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This article is part of blog series on the edited volume "Migration in West and North Africa and across the Mediterranean: trends, risks, development, governance". The volume features contributions from IOM offices, other international and civil society organisations and African and European research institutes. It was produced as part of the programme Safety, Support and Solutions on the Central Mediterranean Route, funded by the UK Foreign, Commonwealth and Development Office (FCDO)


The dangerous journeys that refugees and migrants undertake to move along the Central Mediterranean Route (CMR) as well as the protection incidents they face along the way, particularly in Libya, has been relatively well-documented by researchers, UN agencies and NGOs, and human rights organizations. Less is understood, however, about the role of smugglers who facilitate such journeys, or how smugglers are perceived by the refugees and migrants with whom they interact.

The chapter on Smuggling Networks and Dynamics on the CMR from the Mixed Migration Centre (MMC) provides insight into the profiles and motivations of smugglers, how they support or facilitate people’s journeys, as well as the role they play in protection incidents experienced by people on the move. It includes cross-regional comparisons and recommendations for policy and programming.   

The research builds on data collected through the MMC's flagship data collection tool, the Mixed Migration Monitoring Initiative (4Mi). 4Mi carried out a total of 373 interviews with smugglers in West Africa (Niger and Mali) and North Africa (Libya) between May 2017 and September 2019 through a 70-question survey. These data are complemented by the 4Mi migrant survey carried out with 13,564 refugee and migrants over the same timeframe in the two regions. 

Main findings on smugglers motivations and interaction with refugees and migrants:  

  1. Smugglers’ primary reasons for engaging with the sector varied across regions. West African respondents largely cited the opportunity to make more money than was possible in their previous type of employment (79.2%). While 4Mi data collected with refugees and migrants in North Africa suggests that smugglers are the main perpetrators of protection incidents, smugglers in North Africa nonetheless cited “working with refugees and migrants in need” (49.5%) as one of their main motivations, followed by making more money than they did before (22.5%).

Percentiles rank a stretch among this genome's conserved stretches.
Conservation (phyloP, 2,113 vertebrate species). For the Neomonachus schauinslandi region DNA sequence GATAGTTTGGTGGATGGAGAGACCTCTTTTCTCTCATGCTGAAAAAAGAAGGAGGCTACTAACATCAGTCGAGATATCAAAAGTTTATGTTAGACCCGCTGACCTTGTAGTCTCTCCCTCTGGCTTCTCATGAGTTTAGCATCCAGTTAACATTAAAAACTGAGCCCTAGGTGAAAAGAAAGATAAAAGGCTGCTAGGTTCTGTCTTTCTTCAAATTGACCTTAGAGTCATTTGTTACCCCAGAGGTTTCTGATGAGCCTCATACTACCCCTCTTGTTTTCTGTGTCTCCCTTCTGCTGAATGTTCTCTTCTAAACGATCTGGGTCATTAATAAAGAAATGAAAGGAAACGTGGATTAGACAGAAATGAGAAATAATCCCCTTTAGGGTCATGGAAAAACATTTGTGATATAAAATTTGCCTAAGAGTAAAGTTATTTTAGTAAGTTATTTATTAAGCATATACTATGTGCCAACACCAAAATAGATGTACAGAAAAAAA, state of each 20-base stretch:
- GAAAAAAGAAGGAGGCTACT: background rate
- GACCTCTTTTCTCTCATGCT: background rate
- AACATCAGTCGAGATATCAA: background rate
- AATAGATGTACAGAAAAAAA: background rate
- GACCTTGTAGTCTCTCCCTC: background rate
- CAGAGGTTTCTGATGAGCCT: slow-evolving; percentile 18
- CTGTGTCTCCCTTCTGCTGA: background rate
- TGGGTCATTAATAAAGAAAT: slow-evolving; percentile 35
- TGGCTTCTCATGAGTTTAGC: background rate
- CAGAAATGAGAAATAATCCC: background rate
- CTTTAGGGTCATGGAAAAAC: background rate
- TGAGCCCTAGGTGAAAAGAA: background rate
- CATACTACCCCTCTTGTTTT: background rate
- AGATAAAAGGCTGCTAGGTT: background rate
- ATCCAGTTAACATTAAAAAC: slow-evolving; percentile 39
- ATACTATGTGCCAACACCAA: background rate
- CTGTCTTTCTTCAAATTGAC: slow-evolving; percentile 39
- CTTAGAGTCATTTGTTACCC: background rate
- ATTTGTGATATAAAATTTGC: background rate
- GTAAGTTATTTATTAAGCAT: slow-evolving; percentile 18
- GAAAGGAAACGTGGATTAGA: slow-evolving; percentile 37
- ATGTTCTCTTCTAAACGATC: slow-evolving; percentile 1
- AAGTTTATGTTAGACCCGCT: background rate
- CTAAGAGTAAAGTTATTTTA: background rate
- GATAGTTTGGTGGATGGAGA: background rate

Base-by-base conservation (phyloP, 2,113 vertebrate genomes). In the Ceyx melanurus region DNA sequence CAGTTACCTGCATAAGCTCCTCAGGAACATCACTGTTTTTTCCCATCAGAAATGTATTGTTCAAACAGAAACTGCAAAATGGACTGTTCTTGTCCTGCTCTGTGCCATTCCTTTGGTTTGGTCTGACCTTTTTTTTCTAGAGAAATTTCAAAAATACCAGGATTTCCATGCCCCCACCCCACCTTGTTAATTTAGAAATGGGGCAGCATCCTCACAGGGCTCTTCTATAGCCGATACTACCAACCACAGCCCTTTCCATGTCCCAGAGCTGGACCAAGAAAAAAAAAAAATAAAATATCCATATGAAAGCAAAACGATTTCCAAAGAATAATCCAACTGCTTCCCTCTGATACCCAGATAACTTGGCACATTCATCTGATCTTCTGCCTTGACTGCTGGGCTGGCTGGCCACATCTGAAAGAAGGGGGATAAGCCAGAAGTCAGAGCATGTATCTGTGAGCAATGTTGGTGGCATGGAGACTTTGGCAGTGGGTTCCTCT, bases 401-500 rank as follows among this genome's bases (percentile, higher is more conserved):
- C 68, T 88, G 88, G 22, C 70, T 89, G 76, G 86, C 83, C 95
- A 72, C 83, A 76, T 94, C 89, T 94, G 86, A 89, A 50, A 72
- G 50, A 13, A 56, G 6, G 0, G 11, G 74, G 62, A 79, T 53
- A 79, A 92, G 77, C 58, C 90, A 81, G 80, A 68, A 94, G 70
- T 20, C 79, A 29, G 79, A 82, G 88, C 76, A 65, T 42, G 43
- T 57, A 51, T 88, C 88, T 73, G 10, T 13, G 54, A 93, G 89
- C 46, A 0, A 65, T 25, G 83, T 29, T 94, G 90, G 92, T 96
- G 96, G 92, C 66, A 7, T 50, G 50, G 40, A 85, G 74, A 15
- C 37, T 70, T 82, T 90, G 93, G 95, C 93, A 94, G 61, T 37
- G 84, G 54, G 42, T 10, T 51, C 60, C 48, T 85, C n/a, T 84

1. West African smugglers were more likely than their North African counterparts to be a part of smuggling networks rather than to work alone (83.2% vs. 70.5%).  However, smugglers in networks in North Africa reported slightly larger networks than their West African counterparts.  

  1. More than two-thirds of refugees and migrants surveyed in Libya and half of those surveyed in West Africa reported using a smuggler on their journey.  When respondents were queried about who encouraged them to migrate, those in North Africa were almost 40% more likely to have been encouraged to move by a smuggler than those interviewed in West Africa who were more likely to have been encouraged to move by friends or family. 

  1. While smugglers are cited by some respondents as perpetrators of protection incidents, refugees and migrants also cite smugglers as one of the main providers of services (for instance, food, water and  shelter) along their journey. Those surveyed in North Africa reported that smugglers were their main provider of services (53.6%) in comparison to UN organizations, NGOs, or friends and family. In West Africa, smugglers were the second-most cited provider of support (23.5%) after friends and family. However, such assistance provided by smugglers was often not provided freely, but rather included in the smugglers’ fees.